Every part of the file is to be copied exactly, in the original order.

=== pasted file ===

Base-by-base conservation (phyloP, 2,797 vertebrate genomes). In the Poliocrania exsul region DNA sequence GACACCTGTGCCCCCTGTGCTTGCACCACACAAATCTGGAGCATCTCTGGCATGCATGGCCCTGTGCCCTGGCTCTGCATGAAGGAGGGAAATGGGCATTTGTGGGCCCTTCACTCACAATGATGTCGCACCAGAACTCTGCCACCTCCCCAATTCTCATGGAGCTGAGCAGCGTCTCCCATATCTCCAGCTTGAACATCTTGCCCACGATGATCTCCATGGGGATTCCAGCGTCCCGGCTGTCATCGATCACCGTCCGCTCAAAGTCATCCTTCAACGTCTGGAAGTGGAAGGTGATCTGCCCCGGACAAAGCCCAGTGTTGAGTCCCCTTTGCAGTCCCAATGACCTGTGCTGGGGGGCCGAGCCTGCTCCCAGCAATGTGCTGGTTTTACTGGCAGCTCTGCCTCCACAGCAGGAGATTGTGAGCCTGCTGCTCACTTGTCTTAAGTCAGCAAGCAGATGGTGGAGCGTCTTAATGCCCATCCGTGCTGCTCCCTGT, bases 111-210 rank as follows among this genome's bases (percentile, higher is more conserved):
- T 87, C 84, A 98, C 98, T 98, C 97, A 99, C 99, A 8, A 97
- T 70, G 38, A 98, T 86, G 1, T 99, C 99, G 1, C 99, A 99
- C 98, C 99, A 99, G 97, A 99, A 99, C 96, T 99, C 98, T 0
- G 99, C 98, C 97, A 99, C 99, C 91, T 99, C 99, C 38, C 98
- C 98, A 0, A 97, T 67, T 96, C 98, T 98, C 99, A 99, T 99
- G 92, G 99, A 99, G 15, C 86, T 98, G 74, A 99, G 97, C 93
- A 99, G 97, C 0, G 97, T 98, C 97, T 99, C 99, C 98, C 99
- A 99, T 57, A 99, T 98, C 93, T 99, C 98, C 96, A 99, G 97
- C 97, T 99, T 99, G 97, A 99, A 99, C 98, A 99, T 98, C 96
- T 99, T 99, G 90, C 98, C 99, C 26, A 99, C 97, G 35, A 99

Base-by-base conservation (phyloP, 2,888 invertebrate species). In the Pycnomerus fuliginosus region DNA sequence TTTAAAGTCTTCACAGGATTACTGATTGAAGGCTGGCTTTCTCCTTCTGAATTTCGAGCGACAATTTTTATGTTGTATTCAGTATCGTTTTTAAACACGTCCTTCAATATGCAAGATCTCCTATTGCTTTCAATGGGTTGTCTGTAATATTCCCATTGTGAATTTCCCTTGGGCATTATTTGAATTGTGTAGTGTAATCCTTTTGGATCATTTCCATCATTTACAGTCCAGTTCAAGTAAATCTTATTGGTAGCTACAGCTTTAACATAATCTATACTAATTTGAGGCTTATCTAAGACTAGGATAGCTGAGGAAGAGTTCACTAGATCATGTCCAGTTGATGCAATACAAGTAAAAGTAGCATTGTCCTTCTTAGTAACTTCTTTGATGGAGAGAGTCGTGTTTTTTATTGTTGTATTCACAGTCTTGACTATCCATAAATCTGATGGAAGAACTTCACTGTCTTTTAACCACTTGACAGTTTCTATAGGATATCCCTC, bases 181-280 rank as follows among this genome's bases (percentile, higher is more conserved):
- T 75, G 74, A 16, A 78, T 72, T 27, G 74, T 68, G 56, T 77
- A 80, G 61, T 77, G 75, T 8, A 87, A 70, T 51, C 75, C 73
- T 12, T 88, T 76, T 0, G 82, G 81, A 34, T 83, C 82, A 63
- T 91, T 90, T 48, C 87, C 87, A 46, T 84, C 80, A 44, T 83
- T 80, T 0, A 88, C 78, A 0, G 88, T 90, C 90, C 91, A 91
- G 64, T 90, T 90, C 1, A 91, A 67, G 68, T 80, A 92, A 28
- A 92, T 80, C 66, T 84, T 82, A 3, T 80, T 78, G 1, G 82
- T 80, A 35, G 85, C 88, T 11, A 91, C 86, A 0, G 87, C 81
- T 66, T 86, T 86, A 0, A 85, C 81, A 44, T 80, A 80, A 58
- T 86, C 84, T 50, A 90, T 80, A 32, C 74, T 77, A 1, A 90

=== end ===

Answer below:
Base-by-base conservation (phyloP, 2,797 vertebrate genomes). In the Poliocrania exsul region DNA sequence GACACCTGTGCCCCCTGTGCTTGCACCACACAAATCTGGAGCATCTCTGGCATGCATGGCCCTGTGCCCTGGCTCTGCATGAAGGAGGGAAATGGGCATTTGTGGGCCCTTCACTCACAATGATGTCGCACCAGAACTCTGCCACCTCCCCAATTCTCATGGAGCTGAGCAGCGTCTCCCATATCTCCAGCTTGAACATCTTGCCCACGATGATCTCCATGGGGATTCCAGCGTCCCGGCTGTCATCGATCACCGTCCGCTCAAAGTCATCCTTCAACGTCTGGAAGTGGAAGGTGATCTGCCCCGGACAAAGCCCAGTGTTGAGTCCCCTTTGCAGTCCCAATGACCTGTGCTGGGGGGCCGAGCCTGCTCCCAGCAATGTGCTGGTTTTACTGGCAGCTCTGCCTCCACAGCAGGAGATTGTGAGCCTGCTGCTCACTTGTCTTAAGTCAGCAAGCAGATGGTGGAGCGTCTTAATGCCCATCCGTGCTGCTCCCTGT, bases 111-210 rank as follows among this genome's bases (percentile, higher is more conserved):
- T 87, C 84, A 98, C 98, T 98, C 97, A 99, C 99, A 8, A 97
- T 70, G 38, A 98, T 86, G 1, T 99, C 99, G 1, C 99, A 99
- C 98, C 99, A 99, G 97, A 99, A 99, C 96, T 99, C 98, T 0
- G 99, C 98, C 97, A 99, C 99, C 91, T 99, C 99, C 38, C 98
- C 98, A 0, A 97, T 67, T 96, C 98, T 98, C 99, A 99, T 99
- G 92, G 99, A 99, G 15, C 86, T 98, G 74, A 99, G 97, C 93
- A 99, G 97, C 0, G 97, T 98, C 97, T 99, C 99, C 98, C 99
- A 99, T 57, A 99, T 98, C 93, T 99, C 98, C 96, A 99, G 97
- C 97, T 99, T 99, G 97, A 99, A 99, C 98, A 99, T 98, C 96
- T 99, T 99, G 90, C 98, C 99, C 26, A 99, C 97, G 35, A 99

Base-by-base conservation (phyloP, 2,888 invertebrate species). In the Pycnomerus fuliginosus region DNA sequence TTTAAAGTCTTCACAGGATTACTGATTGAAGGCTGGCTTTCTCCTTCTGAATTTCGAGCGACAATTTTTATGTTGTATTCAGTATCGTTTTTAAACACGTCCTTCAATATGCAAGATCTCCTATTGCTTTCAATGGGTTGTCTGTAATATTCCCATTGTGAATTTCCCTTGGGCATTATTTGAATTGTGTAGTGTAATCCTTTTGGATCATTTCCATCATTTACAGTCCAGTTCAAGTAAATCTTATTGGTAGCTACAGCTTTAACATAATCTATACTAATTTGAGGCTTATCTAAGACTAGGATAGCTGAGGAAGAGTTCACTAGATCATGTCCAGTTGATGCAATACAAGTAAAAGTAGCATTGTCCTTCTTAGTAACTTCTTTGATGGAGAGAGTCGTGTTTTTTATTGTTGTATTCACAGTCTTGACTATCCATAAATCTGATGGAAGAACTTCACTGTCTTTTAACCACTTGACAGTTTCTATAGGATATCCCTC, bases 181-280 rank as follows among this genome's bases (percentile, higher is more conserved):
- T 75, G 74, A 16, A 78, T 72, T 27, G 74, T 68, G 56, T 77
- A 80, G 61, T 77, G 75, T 8, A 87, A 70, T 51, C 75, C 73
- T 12, T 88, T 76, T 0, G 82, G 81, A 34, T 83, C 82, A 63
- T 91, T 90, T 48, C 87, C 87, A 46, T 84, C 80, A 44, T 83
- T 80, T 0, A 88, C 78, A 0, G 88, T 90, C 90, C 91, A 91
- G 64, T 90, T 90, C 1, A 91, A 67, G 68, T 80, A 92, A 28
- A 92, T 80, C 66, T 84, T 82, A 3, T 80, T 78, G 1, G 82
- T 80, A 35, G 85, C 88, T 11, A 91, C 86, A 0, G 87, C 81
- T 66, T 86, T 86, A 0, A 85, C 81, A 44, T 80, A 80, A 58
- T 86, C 84, T 50, A 90, T 80, A 32, C 74, T 77, A 1, A 90